Last month, we spent the weekend with six other GA unschooling families at Fort Mountain State Park in north Georgia. We hiked, paddle-boated, swam at twilight in our clothes (the youngest and most intrepid of us), played putt-putt golf, ate lots of food and played games such as flashlight tag and "Pretty Pretty Princess" (both popular among the younger boys : ) But we never got around to the knitting or crocheting or stitching. This was a great excuse for me to throw a Halloween stitch and witch party with the same group of people (minus one family with a sick mom who was very missed.)

Halloween is my favorite holiday. Somehow, some southern Christians have manipulated things such that we have to trick-or-treat on Saturday whenever Halloween falls on a Sunday around here (apparently we shouldn't worship Satan on a Sunday - I never suspected that Satan had anything to do with Halloween, still don't.) This makes me mad and ranting could now hijack my blog post...I'll chew on some pumpkin seeds. Back to our Stitch and Witch party.

We lined the hall with larger than life fake webs, but the resident spiders helped us out as well.
Gillen always gets this expression when he is focused. I wish I'd caught the dimple and the tongue.Lately, he's been focused on hunting - hours and hours of completely silent waiting (no deer hit by him yet) from 5am-11, and then again for hours at night. He's also focused on guitar and on playing with a group of neighborhood boys, and girl, who ride bikes and play football with him once they're out of school. I miss him.

But for the last few days, we had the younger, more homebody side of Gillen at thirteen. He wanted to plan the preparations and help with the cooking. It was mostly younger kids coming to the party so he ended up leaving towards the end of the party to play football with his friends, but he was committed to helping make it happen.

There was a moment, during our crazed last minute preparations, when he wanted to drop everything to go shoot a squirrel in the backyard. The idea of having to brine a squirrel carcass right then, with so much else to do, had me screaming liking a banshee (aren't banshees more related to Hallween than satan?)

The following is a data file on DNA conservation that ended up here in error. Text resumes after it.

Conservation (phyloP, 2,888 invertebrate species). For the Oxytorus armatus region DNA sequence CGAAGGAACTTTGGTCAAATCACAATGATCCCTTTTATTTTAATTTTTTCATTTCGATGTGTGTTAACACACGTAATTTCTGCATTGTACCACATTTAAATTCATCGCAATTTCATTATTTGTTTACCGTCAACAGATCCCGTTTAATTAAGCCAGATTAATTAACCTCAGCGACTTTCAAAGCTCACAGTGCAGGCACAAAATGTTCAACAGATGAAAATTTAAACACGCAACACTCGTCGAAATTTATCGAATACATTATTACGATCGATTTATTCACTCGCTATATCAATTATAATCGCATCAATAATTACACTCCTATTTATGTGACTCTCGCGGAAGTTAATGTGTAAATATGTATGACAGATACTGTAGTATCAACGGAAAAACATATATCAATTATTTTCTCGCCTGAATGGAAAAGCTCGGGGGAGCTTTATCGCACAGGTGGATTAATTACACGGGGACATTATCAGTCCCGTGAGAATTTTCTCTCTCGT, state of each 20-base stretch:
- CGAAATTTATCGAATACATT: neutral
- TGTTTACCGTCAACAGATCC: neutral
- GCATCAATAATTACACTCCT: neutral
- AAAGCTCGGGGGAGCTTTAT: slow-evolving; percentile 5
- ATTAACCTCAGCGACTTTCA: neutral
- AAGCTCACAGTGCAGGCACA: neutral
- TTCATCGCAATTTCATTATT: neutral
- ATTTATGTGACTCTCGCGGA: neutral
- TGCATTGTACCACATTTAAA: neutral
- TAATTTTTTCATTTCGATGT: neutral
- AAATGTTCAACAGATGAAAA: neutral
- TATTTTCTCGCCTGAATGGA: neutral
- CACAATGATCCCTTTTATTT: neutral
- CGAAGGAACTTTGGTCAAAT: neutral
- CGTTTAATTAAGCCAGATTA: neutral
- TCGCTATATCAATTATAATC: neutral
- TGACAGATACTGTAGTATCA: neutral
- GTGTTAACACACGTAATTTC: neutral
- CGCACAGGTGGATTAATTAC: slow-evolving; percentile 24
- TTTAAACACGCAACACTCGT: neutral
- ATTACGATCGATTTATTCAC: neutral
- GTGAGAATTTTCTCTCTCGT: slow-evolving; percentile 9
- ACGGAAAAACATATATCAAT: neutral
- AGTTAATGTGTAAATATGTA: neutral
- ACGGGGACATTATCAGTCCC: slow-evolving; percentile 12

I am working on being a moment-to-moment, mostly-conscious mama. I'm definitely not there yet, especially when I've taken on way too many projects, supposedly for my kids.
The ugly moment passed quickly. The forgiveness I received was as sweet as chocolate (I'd say sweeter than but we all just did a week-long cleanse and right now chocolate is seriously sweet).

Stitching with Annie Hall and Zombie Woman/Scar Face:Dead Man Walking by:
All of the kids on the trampoline, watching each other do skits:Nicolas knows the right days to come home for lunch:

Saturday, October 16, 2010


Playing a great new board game that we bought a few weeks ago, Settlers of Catan We have played most every day since:We are so lucky. We have three very local (I'm talking out-here-in-the-boondocks-with-us local) families who unschool. The kids are very close. The kind of close that they can have three people together for a slumber party and no one ever gets left out. The kind of close where they respect each others' differences, with no fear of being judged or dropped. I love hearing, "That's your favorite movie (lego set, yu gi oh deck, book, drink)? Really? Not me." Great debates ensue with no one thinking they are going to change anyone's mind, they just love the debate.

I learned a theory from my brother, years ago, who learned it from a consulting whiz, that people learn best when in groups of seven. Interesting. A lot of learning happens with these kids as a result of just hanging out together, sharing their passions, free to experiment, fail and then learn from their mistakes, uninhibited by adult control. It's hard sometimes, not interfering, just waiting for them to ask for help. Especially when directing or art are involved (for me personally). I've learned (I keep relearning this!) that my unsolicited advice just stops their flow, frustrates them, keeps them from that brazen confidence that allows them to take the risks that forge new paths. Risks that I, who mostly learned from books and in classes, am hesitant to take.

I'm grateful for all of our friends, near and far.

And, we're incredibly grateful that our eleven year old dog, Tuki, has a young, new friend:
Four-month old Willie (named for my great-grandmother) showed up on our porch about a month ago. Tuki has a new lease on life. She's learning and teaching a lot lately.